Rickon 3
    Tommen 7
    Myrcella 8
    Bran 8
    Arya 11
    Joff 13 (this is the only one I think they missed. Joff needs to be at least 14 if not 15 to fight Robb in the yard, even with padded swords.)
    Sansa 13
    Dany 15
    Robb 17
    Jon 17
    Theon 19
    Viserys 20
    Cersei 32 (initially listed as 30s, which would make Tyrion 27-29)
    Jaime 30s (same as Cersei, obviously, so 32)
    Catelyn 35
    Sandor 35
    Ned 40
    Robert 40s (gotta be early if Ned's 40, say 42-43)
    Illyrio 50
    Jon Arryn 60s
    Maester Luwin 60s
    Maester Pycelle 70s

    This all sounds right, and shouldn't be any problem, except, of course, for casting the kids. Assuming the series gets picked up for multiple seasons, Rickon, Tommen & Myrcella all have such small early roles they would likely be played by various actors over the years. Dany and everyone older will almost certainly be played by young looking 18+ actors, both for labor law purposes as well as actual aging issues.

    Sansa, Bran, Joff and Arya are the real problems, since they are major characters and start off quite young. Sansa will probably be cast by a 16-17 year old actor which will likely avoid any major physical changes between seasons, yet still pull off a 13 year old in the 1st season. Joff should also be played by a by a young looking 16-17 year old, and it'll be fine (again, I think Joff has to be 14-15 from the start of the series). He's such a petulant baby anyway, like his folks, it shouldn't be a stretch to act younger than he actually is.

    Bran and Arya, however, are right at that age where you are really gonna see some aging between seasons. Fortunately, they both "age", in terms of maturity, so quickly and so monumentally as the story unfolds, that the creators may be able to play it off. Still, this would be the biggest casting problem in my mind.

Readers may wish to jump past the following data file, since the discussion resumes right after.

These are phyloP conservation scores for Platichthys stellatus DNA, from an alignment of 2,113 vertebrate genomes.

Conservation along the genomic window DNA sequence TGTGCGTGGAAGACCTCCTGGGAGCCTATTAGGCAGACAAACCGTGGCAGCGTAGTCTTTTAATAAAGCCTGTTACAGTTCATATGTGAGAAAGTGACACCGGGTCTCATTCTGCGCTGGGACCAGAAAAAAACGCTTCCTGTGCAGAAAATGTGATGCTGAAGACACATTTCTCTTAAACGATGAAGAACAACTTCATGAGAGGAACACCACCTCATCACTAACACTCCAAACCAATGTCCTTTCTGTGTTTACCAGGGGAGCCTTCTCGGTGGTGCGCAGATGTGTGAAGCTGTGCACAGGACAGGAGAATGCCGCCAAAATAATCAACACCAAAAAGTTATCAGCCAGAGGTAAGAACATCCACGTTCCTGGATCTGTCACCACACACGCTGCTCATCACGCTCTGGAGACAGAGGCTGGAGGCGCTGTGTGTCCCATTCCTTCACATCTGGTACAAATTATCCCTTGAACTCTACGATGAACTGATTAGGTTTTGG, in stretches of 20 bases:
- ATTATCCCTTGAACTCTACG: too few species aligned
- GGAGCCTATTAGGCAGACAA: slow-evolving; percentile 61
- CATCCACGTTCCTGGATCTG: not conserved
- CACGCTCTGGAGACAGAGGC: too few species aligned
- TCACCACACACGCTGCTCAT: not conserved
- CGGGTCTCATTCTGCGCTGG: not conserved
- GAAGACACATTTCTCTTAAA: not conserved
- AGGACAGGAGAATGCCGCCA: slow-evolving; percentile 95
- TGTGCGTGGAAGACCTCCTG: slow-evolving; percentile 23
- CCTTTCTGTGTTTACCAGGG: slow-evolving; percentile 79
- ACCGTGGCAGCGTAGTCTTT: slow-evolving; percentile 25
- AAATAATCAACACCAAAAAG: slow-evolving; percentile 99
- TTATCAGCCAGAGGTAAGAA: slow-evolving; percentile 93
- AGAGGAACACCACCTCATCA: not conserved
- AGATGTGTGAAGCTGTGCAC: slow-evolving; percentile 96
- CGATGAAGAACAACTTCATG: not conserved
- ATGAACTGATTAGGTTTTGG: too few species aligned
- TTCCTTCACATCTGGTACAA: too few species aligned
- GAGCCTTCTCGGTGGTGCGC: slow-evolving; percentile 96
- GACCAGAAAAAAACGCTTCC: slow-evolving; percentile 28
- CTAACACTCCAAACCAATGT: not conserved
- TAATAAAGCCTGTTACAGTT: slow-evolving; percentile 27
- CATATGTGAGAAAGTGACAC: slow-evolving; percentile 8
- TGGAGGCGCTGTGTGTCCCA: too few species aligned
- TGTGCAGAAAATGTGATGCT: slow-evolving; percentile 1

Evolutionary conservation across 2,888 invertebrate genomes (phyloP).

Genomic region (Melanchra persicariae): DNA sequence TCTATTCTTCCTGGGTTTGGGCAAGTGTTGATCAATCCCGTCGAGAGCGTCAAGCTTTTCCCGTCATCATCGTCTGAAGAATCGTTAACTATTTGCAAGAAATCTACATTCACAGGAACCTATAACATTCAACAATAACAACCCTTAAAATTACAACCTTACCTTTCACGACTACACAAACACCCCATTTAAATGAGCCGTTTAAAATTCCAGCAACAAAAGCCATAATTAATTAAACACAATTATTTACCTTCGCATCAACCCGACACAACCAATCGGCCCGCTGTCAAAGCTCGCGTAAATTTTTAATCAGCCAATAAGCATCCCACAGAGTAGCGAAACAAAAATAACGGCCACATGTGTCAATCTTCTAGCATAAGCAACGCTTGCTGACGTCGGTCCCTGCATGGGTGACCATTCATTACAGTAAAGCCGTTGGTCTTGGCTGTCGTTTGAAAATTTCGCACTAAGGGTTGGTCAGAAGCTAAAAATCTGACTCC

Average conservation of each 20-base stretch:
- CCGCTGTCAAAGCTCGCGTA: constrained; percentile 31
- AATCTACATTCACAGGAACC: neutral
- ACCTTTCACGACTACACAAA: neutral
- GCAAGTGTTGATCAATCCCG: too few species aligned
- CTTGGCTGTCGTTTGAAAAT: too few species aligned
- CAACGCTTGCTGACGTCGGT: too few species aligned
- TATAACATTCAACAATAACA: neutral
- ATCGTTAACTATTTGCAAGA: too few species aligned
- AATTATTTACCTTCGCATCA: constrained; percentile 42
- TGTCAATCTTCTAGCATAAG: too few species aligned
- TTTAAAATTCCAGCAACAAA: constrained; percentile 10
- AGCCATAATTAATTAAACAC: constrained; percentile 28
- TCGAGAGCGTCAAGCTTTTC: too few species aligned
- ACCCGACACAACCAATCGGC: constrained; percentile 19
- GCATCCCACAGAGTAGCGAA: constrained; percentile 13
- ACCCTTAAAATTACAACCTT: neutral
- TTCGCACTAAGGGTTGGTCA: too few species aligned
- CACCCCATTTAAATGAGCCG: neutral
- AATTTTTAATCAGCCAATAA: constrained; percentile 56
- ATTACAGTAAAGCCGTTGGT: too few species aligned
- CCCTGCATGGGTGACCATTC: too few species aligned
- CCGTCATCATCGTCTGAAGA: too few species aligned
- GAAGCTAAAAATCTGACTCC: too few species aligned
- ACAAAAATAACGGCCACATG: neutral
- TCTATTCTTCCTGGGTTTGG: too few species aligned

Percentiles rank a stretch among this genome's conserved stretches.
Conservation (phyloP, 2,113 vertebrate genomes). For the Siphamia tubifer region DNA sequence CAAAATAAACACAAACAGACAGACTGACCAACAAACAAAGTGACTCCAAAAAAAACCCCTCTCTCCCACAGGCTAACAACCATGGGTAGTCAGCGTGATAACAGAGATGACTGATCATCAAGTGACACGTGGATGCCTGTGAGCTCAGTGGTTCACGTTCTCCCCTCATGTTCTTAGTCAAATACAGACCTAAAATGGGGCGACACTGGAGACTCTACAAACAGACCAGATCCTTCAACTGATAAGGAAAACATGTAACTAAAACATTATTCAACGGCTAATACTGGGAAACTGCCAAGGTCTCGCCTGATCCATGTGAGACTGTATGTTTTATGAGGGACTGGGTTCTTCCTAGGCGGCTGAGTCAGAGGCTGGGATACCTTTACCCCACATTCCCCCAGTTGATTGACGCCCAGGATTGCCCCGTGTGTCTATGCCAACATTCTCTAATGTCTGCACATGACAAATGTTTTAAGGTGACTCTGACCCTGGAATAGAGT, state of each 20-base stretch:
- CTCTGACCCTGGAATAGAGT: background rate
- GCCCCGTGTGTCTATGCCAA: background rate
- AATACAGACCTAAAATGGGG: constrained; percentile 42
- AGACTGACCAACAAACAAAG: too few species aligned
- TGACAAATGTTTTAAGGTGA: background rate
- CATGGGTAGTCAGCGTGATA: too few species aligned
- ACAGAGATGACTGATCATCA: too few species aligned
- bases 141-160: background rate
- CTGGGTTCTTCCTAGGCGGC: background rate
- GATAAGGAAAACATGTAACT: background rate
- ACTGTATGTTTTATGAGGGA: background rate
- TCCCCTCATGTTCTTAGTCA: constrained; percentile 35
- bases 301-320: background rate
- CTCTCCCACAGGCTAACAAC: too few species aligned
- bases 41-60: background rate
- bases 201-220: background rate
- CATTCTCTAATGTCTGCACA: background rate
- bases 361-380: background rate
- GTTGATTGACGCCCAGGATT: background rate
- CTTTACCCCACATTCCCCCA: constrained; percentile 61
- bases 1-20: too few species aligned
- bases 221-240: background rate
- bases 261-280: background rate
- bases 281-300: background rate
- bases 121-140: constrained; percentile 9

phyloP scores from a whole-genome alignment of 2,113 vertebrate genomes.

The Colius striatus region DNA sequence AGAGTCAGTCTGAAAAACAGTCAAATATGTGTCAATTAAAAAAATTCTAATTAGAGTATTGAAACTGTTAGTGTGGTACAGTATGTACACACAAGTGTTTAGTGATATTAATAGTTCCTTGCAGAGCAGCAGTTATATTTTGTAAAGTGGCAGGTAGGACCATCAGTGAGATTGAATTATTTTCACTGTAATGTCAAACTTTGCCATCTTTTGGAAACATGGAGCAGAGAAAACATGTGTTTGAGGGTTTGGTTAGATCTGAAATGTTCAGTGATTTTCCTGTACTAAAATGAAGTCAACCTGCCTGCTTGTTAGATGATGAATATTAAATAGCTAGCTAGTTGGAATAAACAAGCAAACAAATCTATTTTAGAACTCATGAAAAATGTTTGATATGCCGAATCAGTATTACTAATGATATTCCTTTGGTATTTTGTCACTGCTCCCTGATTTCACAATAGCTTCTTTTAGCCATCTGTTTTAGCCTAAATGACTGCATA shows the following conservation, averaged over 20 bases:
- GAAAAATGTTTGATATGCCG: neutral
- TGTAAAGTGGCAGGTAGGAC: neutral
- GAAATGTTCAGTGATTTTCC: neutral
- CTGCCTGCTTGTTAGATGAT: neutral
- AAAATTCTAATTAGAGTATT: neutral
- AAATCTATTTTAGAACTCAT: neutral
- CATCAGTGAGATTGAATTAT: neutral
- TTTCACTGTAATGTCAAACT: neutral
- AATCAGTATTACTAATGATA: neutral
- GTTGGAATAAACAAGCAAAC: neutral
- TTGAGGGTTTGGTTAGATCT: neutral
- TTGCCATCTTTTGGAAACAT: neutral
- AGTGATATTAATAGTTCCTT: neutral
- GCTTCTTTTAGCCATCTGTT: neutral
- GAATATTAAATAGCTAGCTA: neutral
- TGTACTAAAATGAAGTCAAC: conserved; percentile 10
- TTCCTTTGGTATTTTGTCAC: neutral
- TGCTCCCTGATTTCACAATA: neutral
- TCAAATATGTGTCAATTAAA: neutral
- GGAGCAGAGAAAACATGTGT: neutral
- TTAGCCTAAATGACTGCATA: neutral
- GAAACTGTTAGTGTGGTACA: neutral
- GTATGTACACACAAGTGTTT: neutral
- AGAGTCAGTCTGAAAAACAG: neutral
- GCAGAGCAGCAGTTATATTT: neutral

It all comes down to the actors, though. We know the writing is there, and technology is such that quality visuals are certainly not unattainable.

  32. Anonymous
    Posted March 29, 2009 at 10:17 am | Permalink

    Even if the actors are over 18 seeing as how they will be “children” in the show will they still have all the explicit content involving the kids? That’s what I’m curious about.
    -Jon

  33. N.D.Fast
    Posted March 30, 2009 at 12:20 am | Permalink

    Acting quality is the first priority for me, but I also recognize the fact that GRRM made physical appearance an important factor for a lot of the characters. I voted for the more pragmatic approach.

  34. Anonymous
    Posted March 30, 2009 at 5:39 am | Permalink

    Peter Dinklage would be perfect for Tyrion and has long been my first choice for the role. He is, by far, the best actor among the little people I’ve ever seen on television or in film. He is definitely too handsome for the role. However, you should not be amazed at what makeup and CGI are capable of today.

  35. Anonymous
    Posted April 2, 2009 at 1:07 pm | Permalink

    When it comes to ages, I’m not so worried…as long as the RELATIVE ages are the same, and the children remain children, it’ll be fine. It’s really not that big a deal with adult actors. Have you seen “The Curious Case of Benjamin Button”? I was amazed at how young, AND how old, both Cate Blanchette and Brad Pitt could be made to appear. The makeup work was very plausible.

    However, I am going to be one of those people who nitpicks hair and eye colors. I’m adamantly NOT among the crowd who complained about Boromir’s hair being light in the movies (as opposed to dark in the books), but that’s because Tolkien was in very large part quite vague about the physical appearances of his characters. They’re given a few words of description at their introduction and then nothing else is mentioned, ever. It’s unimportant. Martin, on the other hand, is both VERY particular and repetitive about the hair and eye colors of most of his main characters. The continuity of these things among the great houses is an important point – consider Jon Arryn’s last words. I believe that hair and eye color in the series should be made as close as feasibly possible to what is described in the books.

    Also, Dinklage is the only Tyrion. That’s all there is to it. Anyone who has a problem with him will have to get over it.

  36. lonas
    Posted March 21, 2012 at 10:19 am | Permalink

    Despite loving Masie as Arya I think she is growing fast. From all the characters this might be the one that probablbly ill have a slightly issue. Arya is a child, not a teen. But then again, “kill your darligs” and be open. Masie you are doing a terrific job!